Momumental Mothers #9 Rachel

I DECIDED TO CREATE MOMUMENTAL MOTHERS TO CELEBRATE WOMEN FROM ALL WALKS OF LIFE. EACH OF THE WOMEN I WILL FEATURE ARE DIFFERENT, BUT THEY ARE ALL UNITED IN MOTHERHOOD.

Today it is my pleasure to introduce you to Rachel. Rachel is my younger sister, but she is one of the women I most look up to in life.

Being three and a half years older than her, we were just far enough apart in age that we would fight like cats and dogs and she was incredibly destructive to my toys (she broke my three Barbie houses!). She seemed to hit so many milestones before me that I admit it made me quite jealous at times- she learned to tie her shoes at one and a half years old, she was the first to graduate from college, she married first, had a baby first- you get the picture.

Now that we are adults, my sister is my best and closest friend. She is an amazingly driven person, she is a great mom, she is brave and adventurous, and is so fun to be with. I interviewed her on Saturday afternoon.

How is your family doing this weekend?

We’re all doing well.  I’ve been cleaning house this morning and the kids have been playing. There’s not too much new with us this week.

I picked up Lexi from school yesterday with a 101.2 temperature. She ate almost an entire can of chicken noodle soup and then she slept for several hours even though she said her tummy hurt. I was afraid she would have Strep throat since her brother had it last weekend. 

The two remaining hermit crabs that Tessa received for Christmas are doing good, one, unfortunately, passed away.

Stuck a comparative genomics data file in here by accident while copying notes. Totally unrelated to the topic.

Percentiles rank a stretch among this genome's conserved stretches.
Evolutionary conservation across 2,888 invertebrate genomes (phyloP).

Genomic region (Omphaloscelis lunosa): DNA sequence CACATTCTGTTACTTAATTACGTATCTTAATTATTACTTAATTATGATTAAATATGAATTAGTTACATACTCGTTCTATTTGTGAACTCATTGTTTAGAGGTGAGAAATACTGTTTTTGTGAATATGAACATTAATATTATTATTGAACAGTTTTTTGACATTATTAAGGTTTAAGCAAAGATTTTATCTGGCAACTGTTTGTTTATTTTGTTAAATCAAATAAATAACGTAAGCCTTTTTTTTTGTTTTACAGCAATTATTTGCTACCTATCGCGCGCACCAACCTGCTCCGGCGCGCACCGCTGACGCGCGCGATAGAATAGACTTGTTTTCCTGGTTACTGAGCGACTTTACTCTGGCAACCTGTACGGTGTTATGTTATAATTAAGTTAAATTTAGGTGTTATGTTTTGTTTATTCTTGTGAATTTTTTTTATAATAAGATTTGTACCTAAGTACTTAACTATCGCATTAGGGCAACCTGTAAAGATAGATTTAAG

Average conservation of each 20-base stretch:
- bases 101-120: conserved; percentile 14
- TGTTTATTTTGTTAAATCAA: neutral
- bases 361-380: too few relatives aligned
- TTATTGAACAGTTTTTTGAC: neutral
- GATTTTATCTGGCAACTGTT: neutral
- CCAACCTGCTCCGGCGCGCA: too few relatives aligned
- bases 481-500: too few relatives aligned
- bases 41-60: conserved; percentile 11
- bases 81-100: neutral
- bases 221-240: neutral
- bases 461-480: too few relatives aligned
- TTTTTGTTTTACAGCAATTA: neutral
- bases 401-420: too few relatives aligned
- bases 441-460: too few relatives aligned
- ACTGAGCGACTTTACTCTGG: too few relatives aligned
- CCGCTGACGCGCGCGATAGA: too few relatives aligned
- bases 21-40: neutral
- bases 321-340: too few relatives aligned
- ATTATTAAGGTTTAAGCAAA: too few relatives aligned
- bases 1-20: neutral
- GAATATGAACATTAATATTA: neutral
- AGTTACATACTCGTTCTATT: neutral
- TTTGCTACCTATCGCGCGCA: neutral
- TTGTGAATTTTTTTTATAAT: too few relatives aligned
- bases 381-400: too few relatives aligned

Haydn introduced Tess to Minecraft it has been amusing watching the kids interact and play together using their tablets.

Can you tell me about yourself?

My name is Rachel and I am 34 years old. I am a mom of three that is trying to do my best to raise these little people and work full time. I work as a Financial Clearance Supervisor for Children’s Mercy Hospital.

How old are your children?

Haydn is 11, Tessa is 9, and Lexi is 5.

What your normal day like?

On an average day, I wake up at about 5:30 a.m. I go down to my office and turn on the computer to start running my daily reports for work and also begin washing a load of laundry. I then wake everyone else up before packing lunches, sometimes helping with morning showers, and making breakfast. The two older kids walk across the street to school, I drop Lexi off at her school and then come home to start working.

The madness starts again around 4:00 p.m. when the kids are at all home. I will help with homework, help one with trumpet practice, make dinner, make sure the kids each shower, and get them off to bed.

Two is a lot of work and mine are younger than yours, I can’t image the homework stage. But you’ve always been more capable of juggling a lot at once; I don’t know how you were able to finish college and get your master’s degree while your kids were small. I never could have done that.

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You know, as much as I do, that parenting isn’t easy. What do you feel is your biggest struggle as a parent?